Skip to comments.California Republicans Limit Their Primary To Those Registered In Party
Posted on 02/04/2008 11:43:32 PM PST by Moral Hazard
About 34 percent of voters in California are registered Republicans, and are the only voters allowed to cast ballots in the Republican presidential race on Tuesday.
Political consultant Hal Dash said the decision to exclude independent voters could play to the Democratic Partys advantage by allowing Democrats to argue that the GOP doesnt want them.Why would you want to shut the door at the beginning when you have the opportunity to be able and welcome some numbers? If I was the California Republican Party, Id want anybody I could get given their shrinking numbers, he said.
(Excerpt) Read more at youdecide08.foxnews.com ...
While California may have little say in who wins in the general election, it figures to have a lot to say in whose nominated, between its 173 delegates (roughly 15% of the delegates needed for the nomination) and it's timing on Super Tuesday.
As a result having a closed primary won't have much effect on whether a Republican wins in the general election, but it will give each Republican voter significantly more say in who gets California's delegates and ultimately ends up being the Republican nominee.
This is really bad news for Juan McAztlan.
We’d be having a lot fewer problems if we had a lot more closed caucuses and primaries...
Hal Dash, president of Democratic consulting firm Cerrell and Associates.
What a transparent weasel. Yeah we'll let you damn RATS pick our candidate.
Why would you want to shut the door at the beginning when you have the opportunity to be able and welcome some numbers? “
that’s a pretty silly argument to make. You can go back to the democrats: why are there so many superdelegates to pick the nominee?
What an idiotic statement by this guy, according to his logic why even have political parties at all, wouldn’t partyless be even more inclusive?
The reason you do this is so that people who want to have a say in the Rep nomination would then have to register as a Republican. If you allow non-Republican to select the Republican nominee, then what would be the incentive to register as a Republican at all?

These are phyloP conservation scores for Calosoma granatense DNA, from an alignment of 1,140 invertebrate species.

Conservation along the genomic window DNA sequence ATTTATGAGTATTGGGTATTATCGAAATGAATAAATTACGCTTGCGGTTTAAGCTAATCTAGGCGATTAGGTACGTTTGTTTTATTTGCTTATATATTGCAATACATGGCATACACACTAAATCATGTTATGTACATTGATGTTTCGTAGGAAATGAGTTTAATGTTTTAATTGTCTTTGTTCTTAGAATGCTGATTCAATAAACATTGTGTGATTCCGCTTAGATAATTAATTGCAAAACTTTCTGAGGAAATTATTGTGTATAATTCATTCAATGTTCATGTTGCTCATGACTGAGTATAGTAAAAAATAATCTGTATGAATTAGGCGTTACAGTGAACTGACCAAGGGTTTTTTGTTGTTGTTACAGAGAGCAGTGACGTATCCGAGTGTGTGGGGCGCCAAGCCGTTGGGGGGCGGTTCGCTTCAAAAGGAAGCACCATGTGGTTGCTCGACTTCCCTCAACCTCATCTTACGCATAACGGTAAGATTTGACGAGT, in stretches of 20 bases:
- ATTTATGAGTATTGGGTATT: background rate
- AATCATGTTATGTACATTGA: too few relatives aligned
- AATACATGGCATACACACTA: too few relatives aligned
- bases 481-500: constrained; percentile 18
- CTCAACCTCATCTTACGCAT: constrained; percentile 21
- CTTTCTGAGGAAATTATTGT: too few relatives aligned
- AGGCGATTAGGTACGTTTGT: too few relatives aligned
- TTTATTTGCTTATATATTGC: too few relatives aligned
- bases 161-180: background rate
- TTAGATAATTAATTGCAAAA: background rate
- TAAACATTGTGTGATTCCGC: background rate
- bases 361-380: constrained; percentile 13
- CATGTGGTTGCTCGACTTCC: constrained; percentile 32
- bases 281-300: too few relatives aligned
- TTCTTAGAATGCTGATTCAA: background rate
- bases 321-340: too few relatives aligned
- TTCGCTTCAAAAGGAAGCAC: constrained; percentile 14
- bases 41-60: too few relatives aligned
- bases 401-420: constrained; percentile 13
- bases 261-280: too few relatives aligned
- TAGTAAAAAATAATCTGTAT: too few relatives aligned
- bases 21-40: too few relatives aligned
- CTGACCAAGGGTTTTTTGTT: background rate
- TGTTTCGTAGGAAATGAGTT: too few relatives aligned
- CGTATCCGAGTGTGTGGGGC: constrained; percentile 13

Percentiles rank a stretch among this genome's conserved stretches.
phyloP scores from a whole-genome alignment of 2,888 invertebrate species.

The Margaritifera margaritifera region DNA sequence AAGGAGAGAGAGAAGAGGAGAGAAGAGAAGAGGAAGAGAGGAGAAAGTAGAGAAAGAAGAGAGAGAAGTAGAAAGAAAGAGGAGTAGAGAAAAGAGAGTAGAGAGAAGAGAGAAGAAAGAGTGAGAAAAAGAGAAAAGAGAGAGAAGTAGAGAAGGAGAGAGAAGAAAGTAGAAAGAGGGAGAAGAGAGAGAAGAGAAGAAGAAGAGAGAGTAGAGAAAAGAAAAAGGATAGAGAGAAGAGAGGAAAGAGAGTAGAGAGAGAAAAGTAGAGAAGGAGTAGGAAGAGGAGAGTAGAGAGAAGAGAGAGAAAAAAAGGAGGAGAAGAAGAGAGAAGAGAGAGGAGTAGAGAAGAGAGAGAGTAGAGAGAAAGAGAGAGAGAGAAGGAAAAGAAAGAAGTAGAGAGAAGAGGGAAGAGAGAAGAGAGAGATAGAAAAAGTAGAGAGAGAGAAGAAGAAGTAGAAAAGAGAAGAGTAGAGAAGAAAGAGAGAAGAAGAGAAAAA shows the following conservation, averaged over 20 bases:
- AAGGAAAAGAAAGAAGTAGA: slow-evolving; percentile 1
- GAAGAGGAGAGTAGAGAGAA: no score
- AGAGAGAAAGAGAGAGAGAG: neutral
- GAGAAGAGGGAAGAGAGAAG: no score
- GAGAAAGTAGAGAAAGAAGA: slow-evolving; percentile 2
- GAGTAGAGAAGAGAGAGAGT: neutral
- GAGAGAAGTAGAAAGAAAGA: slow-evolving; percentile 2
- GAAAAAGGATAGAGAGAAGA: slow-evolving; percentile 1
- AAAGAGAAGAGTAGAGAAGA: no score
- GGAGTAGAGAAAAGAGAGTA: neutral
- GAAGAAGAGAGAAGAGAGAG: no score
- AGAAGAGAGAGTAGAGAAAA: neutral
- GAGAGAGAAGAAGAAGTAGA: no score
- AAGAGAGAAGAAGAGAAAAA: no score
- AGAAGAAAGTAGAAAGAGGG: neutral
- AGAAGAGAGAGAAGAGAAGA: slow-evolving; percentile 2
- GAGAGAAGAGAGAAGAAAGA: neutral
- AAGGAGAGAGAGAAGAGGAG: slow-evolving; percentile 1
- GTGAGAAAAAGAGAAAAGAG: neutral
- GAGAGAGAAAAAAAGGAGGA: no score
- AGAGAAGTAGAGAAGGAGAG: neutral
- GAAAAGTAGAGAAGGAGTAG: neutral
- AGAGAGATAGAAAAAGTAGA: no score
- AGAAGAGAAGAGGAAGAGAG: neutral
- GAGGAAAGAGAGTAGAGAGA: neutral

Go Mitt! Don't quit!
No, it’s open for the Democrats and as an ‘independent’ I get to stick it to Billary tomorrow.
LOL, outstanding!! Give them a taste of their own medicine!
Hmmm, I wonder what Hal thinks about the Democratic Party basically blowing off Michigan and Florida during the primary season? Michigan was suffering a massive one-state recession and the Democratic candidates couldn't even be bothered to try and appeal to the desperate voters in that state.
...the way the polls are trending, I might stick it to Obama instead. The enthusiasm he breeds (and the money)scares me in a general, she’s still an unappealing, stone-cold, communist b*tch.
“No, its open for the Democrats and as an independent I get to stick it to Billary tomorrow.”
Then in november what do you have to do..?
The fun part will be if Obama wins a slight majority of the elected delegates, and Clinton takes the nomination from him by using super delegates. Imagine how she will look then.
So, because of the rules, California will be a fair way to judge who Republicans prefer, instead of who Independents and Democrats prefer. I think it will be Romney.
Currently Obama has 63 elected delegates to Clinton’s 48. After adding the pledges of super delegates Clinton leads 190 to 104.
This seems to be a novel idea these days. And here we are in one of the most liberal states in the union, and it has more sense on this subject than a number of midwestern and eastern states.
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